5
$\begingroup$

What is $\sum_{n=1}^{\infty}\left(\frac i6\right)^n$? where $i=\sqrt{-1}$

I want to evaluate the GP $$\frac i6 + \left(\frac i6\right)^2+\cdots \infty$$

I am thinking about using the formula for an infinite GP in reals: $\frac{a}{1-r}$

This is true if $r\lt 1$. But the comparison $\frac i6 \lt 1$ is invalid.

So, I went to the initial formula, sum $= \frac{a(1-r^n)}{1-r}$. Our above formula will be valid if $\lim_{n\to\infty}\left(\frac i6\right)^n$ is $0$.

That's where I'm stuck. I am not sure how to evaluate this limit.

$\endgroup$
  • $\begingroup$ For convergence of the geometric series, the condition is $|r|<1$, where $|\cdot|$ may be taken in the complex sense. $\endgroup$ – GEdgar Aug 22 '16 at 17:08
  • 3
    $\begingroup$ It's true if $|r|<1|$ and in fact $\left| \dfrac i 6 \right| < 1.\qquad$ $\endgroup$ – Michael Hardy Aug 22 '16 at 17:09
  • $\begingroup$ Three answers appear so far, but I'm the only one who's up-voted the question. $\qquad$ $\endgroup$ – Michael Hardy Aug 22 '16 at 17:11
  • $\begingroup$ I’ll upvote, with the comment that all you would have needed to do is work out $(i/6)^n$ for a few values of $n$ to see that the limit is zero. If you were worried about convergence in $\Bbb C$, you could have asked about the distance between these numbers and $0$, in the Gaussian plane. If still worried, then you need to read up on the plane and other metric spaces, as geometries in which the concept of “convergence” makes sense. $\endgroup$ – Lubin Aug 22 '16 at 17:32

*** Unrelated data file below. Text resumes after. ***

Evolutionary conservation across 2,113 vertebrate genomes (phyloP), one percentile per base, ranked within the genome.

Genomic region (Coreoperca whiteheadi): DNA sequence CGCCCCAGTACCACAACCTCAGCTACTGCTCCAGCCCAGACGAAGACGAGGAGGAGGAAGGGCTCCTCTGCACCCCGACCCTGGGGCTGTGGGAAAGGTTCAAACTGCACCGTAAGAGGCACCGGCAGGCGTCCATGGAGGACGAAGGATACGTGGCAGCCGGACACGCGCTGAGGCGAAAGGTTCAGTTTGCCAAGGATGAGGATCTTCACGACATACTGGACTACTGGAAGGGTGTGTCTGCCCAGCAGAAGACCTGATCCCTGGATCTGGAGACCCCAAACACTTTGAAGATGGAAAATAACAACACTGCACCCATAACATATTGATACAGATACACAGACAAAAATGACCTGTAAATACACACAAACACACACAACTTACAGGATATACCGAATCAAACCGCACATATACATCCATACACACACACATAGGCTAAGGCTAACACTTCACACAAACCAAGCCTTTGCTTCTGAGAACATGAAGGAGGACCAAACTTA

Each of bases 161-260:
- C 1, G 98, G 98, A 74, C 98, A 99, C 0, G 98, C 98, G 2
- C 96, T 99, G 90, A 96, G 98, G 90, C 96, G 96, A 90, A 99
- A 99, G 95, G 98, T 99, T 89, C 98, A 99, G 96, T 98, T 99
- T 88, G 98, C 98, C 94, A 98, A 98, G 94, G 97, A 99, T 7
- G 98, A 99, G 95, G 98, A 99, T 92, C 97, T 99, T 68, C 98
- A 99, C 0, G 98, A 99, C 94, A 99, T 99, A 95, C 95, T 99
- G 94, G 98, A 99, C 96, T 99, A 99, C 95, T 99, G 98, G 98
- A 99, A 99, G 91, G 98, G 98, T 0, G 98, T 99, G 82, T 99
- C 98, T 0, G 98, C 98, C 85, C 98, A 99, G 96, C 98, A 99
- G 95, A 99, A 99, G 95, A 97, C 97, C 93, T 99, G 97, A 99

• $\begingroup$ @Lubin I did try working out $(\frac i6)^n$ for some values of $n$. But, for odd $n$, I was getting either $\frac i{6^n}$ or $\frac {-i}{6^n}$, which I couldn't say was less than $1$. Of course, after reading the answers, I get that I wasn't supposed to be calculating $(\frac i6)^n$, but rather its modulus. I just didn't mention that because I found it irrelevant. $\endgroup$ – Pratyush Yadav Aug 23 '16 at 6:45
3
$\begingroup$

Look at, when $|x|<1$:

$$\sum_{n=\text{a}}^{\infty}x^n=\frac{x^{\text{a}}}{1-x}$$

By the geometric series test, the series diverges.

So, when $x=\frac{i}{6}$, check if the condition is true:

$$\left|\frac{i}{6}\right|=\frac{\left|i\right|}{\left|6\right|}=\frac{1}{6}<1$$

So:

$$\text{S}_0=\sum_{n=0}^{\infty}\left(\frac{i}{6}\right)^n=\frac{1}{1-\frac{i}{6}}=\frac{36+6i}{37}$$ $$\text{S}_1=\sum_{n=1}^{\infty}\left(\frac{i}{6}\right)^n=\frac{\frac{i}{6}}{1-\frac{i}{6}}=\frac{-1+6i}{37}$$

$\endgroup$
  • 2
    $\begingroup$ I think you may have confused the question, which was about the given sequence, not a series. $\endgroup$ – DonAntonio Aug 22 '16 at 17:24
5
$\begingroup$

You have, since $|i|=1$, $$ \left|\frac{i^n}{6^n}\right|=\frac1{6^n}. $$ So the limit is zero.

$\endgroup$
  • 1
    $\begingroup$ I'm really curious about the reason for the downvote. $\endgroup$ – Martin Argerami Aug 23 '16 at 1:54
  • $\begingroup$ I'm really sorry man. It looks like I somehow did it on accident. I can't undo it now because it's been too long :( $\endgroup$ – Polygon Aug 26 '16 at 2:33
  • $\begingroup$ I have edited the answer, you should be able to change your vote if you want to. $\endgroup$ – Martin Argerami Aug 26 '16 at 4:23
2
$\begingroup$

You could break the sequence into the four subsequence pieces given by $i$ having order $4$.

Depending on whether $n$ is congruent to $1,2,3,0$ modulo $4$. It will be easy to see that each subsequence converges to 0.

$\endgroup$

Your Answer

By clicking “Post Your Answer”, you agree to our terms of service, privacy policy and cookie policy

Not the answer you're looking for? Browse other questions tagged or ask your own question.